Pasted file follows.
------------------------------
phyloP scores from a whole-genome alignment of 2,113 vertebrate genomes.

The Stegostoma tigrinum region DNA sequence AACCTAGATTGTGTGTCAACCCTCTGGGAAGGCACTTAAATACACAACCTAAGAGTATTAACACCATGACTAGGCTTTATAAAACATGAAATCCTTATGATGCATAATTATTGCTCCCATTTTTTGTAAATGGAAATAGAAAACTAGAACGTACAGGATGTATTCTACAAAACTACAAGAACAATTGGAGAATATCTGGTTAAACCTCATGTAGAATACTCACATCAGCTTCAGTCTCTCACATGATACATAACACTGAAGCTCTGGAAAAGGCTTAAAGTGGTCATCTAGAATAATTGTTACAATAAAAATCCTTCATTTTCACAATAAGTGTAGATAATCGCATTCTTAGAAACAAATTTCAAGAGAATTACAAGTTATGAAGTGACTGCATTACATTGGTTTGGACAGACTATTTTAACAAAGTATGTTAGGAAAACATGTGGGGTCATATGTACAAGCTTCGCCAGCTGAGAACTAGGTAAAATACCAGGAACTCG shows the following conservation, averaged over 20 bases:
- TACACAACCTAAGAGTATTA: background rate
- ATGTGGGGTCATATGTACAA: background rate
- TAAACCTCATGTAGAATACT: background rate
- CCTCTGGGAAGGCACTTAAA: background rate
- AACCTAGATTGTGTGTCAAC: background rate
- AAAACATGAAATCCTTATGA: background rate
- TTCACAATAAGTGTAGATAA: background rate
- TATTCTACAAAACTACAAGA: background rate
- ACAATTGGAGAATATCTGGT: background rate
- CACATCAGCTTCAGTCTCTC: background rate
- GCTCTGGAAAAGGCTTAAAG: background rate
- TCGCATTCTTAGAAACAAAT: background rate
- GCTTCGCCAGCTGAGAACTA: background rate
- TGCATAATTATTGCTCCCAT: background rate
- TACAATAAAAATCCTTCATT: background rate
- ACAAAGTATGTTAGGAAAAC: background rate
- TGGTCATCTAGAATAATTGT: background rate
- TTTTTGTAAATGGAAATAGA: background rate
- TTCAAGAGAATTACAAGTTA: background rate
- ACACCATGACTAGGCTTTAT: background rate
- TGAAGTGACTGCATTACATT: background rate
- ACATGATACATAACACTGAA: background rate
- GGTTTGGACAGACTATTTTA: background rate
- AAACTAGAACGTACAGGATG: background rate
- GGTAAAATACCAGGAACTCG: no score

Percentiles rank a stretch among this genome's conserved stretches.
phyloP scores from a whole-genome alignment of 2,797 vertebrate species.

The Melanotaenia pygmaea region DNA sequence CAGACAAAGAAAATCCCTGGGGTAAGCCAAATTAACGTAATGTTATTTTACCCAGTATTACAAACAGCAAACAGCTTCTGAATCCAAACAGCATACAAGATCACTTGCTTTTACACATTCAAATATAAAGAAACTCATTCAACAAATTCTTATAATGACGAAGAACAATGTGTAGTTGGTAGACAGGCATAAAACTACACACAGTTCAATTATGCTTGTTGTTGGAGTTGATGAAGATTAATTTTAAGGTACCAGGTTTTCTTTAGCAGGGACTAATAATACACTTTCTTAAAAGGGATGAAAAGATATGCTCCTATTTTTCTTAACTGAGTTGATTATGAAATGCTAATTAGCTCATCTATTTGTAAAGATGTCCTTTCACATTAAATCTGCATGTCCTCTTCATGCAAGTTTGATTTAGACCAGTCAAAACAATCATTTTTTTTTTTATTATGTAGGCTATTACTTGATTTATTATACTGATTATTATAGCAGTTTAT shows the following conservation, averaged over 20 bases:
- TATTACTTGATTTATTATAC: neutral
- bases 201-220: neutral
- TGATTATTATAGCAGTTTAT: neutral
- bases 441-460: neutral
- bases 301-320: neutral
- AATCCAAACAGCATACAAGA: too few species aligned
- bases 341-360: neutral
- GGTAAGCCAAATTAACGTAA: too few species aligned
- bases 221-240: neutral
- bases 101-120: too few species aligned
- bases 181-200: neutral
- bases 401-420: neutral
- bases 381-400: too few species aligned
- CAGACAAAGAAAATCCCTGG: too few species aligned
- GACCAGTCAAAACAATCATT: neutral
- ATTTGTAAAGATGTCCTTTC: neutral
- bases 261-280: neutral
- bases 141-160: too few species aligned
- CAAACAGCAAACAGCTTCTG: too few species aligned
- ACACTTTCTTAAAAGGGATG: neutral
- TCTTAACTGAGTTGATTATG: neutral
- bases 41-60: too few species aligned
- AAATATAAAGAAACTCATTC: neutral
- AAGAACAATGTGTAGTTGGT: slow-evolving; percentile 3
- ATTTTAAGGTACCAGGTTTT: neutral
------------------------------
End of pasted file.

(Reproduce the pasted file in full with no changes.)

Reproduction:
phyloP scores from a whole-genome alignment of 2,113 vertebrate genomes.

The Stegostoma tigrinum region DNA sequence AACCTAGATTGTGTGTCAACCCTCTGGGAAGGCACTTAAATACACAACCTAAGAGTATTAACACCATGACTAGGCTTTATAAAACATGAAATCCTTATGATGCATAATTATTGCTCCCATTTTTTGTAAATGGAAATAGAAAACTAGAACGTACAGGATGTATTCTACAAAACTACAAGAACAATTGGAGAATATCTGGTTAAACCTCATGTAGAATACTCACATCAGCTTCAGTCTCTCACATGATACATAACACTGAAGCTCTGGAAAAGGCTTAAAGTGGTCATCTAGAATAATTGTTACAATAAAAATCCTTCATTTTCACAATAAGTGTAGATAATCGCATTCTTAGAAACAAATTTCAAGAGAATTACAAGTTATGAAGTGACTGCATTACATTGGTTTGGACAGACTATTTTAACAAAGTATGTTAGGAAAACATGTGGGGTCATATGTACAAGCTTCGCCAGCTGAGAACTAGGTAAAATACCAGGAACTCG shows the following conservation, averaged over 20 bases:
- TACACAACCTAAGAGTATTA: background rate
- ATGTGGGGTCATATGTACAA: background rate
- TAAACCTCATGTAGAATACT: background rate
- CCTCTGGGAAGGCACTTAAA: background rate
- AACCTAGATTGTGTGTCAAC: background rate
- AAAACATGAAATCCTTATGA: background rate
- TTCACAATAAGTGTAGATAA: background rate
- TATTCTACAAAACTACAAGA: background rate
- ACAATTGGAGAATATCTGGT: background rate
- CACATCAGCTTCAGTCTCTC: background rate
- GCTCTGGAAAAGGCTTAAAG: background rate
- TCGCATTCTTAGAAACAAAT: background rate
- GCTTCGCCAGCTGAGAACTA: background rate
- TGCATAATTATTGCTCCCAT: background rate
- TACAATAAAAATCCTTCATT: background rate
- ACAAAGTATGTTAGGAAAAC: background rate
- TGGTCATCTAGAATAATTGT: background rate
- TTTTTGTAAATGGAAATAGA: background rate
- TTCAAGAGAATTACAAGTTA: background rate
- ACACCATGACTAGGCTTTAT: background rate
- TGAAGTGACTGCATTACATT: background rate
- ACATGATACATAACACTGAA: background rate
- GGTTTGGACAGACTATTTTA: background rate
- AAACTAGAACGTACAGGATG: background rate
- GGTAAAATACCAGGAACTCG: no score

Percentiles rank a stretch among this genome's conserved stretches.
phyloP scores from a whole-genome alignment of 2,797 vertebrate species.

The Melanotaenia pygmaea region DNA sequence CAGACAAAGAAAATCCCTGGGGTAAGCCAAATTAACGTAATGTTATTTTACCCAGTATTACAAACAGCAAACAGCTTCTGAATCCAAACAGCATACAAGATCACTTGCTTTTACACATTCAAATATAAAGAAACTCATTCAACAAATTCTTATAATGACGAAGAACAATGTGTAGTTGGTAGACAGGCATAAAACTACACACAGTTCAATTATGCTTGTTGTTGGAGTTGATGAAGATTAATTTTAAGGTACCAGGTTTTCTTTAGCAGGGACTAATAATACACTTTCTTAAAAGGGATGAAAAGATATGCTCCTATTTTTCTTAACTGAGTTGATTATGAAATGCTAATTAGCTCATCTATTTGTAAAGATGTCCTTTCACATTAAATCTGCATGTCCTCTTCATGCAAGTTTGATTTAGACCAGTCAAAACAATCATTTTTTTTTTTATTATGTAGGCTATTACTTGATTTATTATACTGATTATTATAGCAGTTTAT shows the following conservation, averaged over 20 bases:
- TATTACTTGATTTATTATAC: neutral
- bases 201-220: neutral
- TGATTATTATAGCAGTTTAT: neutral
- bases 441-460: neutral
- bases 301-320: neutral
- AATCCAAACAGCATACAAGA: too few species aligned
- bases 341-360: neutral
- GGTAAGCCAAATTAACGTAA: too few species aligned
- bases 221-240: neutral
- bases 101-120: too few species aligned
- bases 181-200: neutral
- bases 401-420: neutral
- bases 381-400: too few species aligned
- CAGACAAAGAAAATCCCTGG: too few species aligned
- GACCAGTCAAAACAATCATT: neutral
- ATTTGTAAAGATGTCCTTTC: neutral
- bases 261-280: neutral
- bases 141-160: too few species aligned
- CAAACAGCAAACAGCTTCTG: too few species aligned
- ACACTTTCTTAAAAGGGATG: neutral
- TCTTAACTGAGTTGATTATG: neutral
- bases 41-60: too few species aligned
- AAATATAAAGAAACTCATTC: neutral
- AAGAACAATGTGTAGTTGGT: slow-evolving; percentile 3
- ATTTTAAGGTACCAGGTTTT: neutral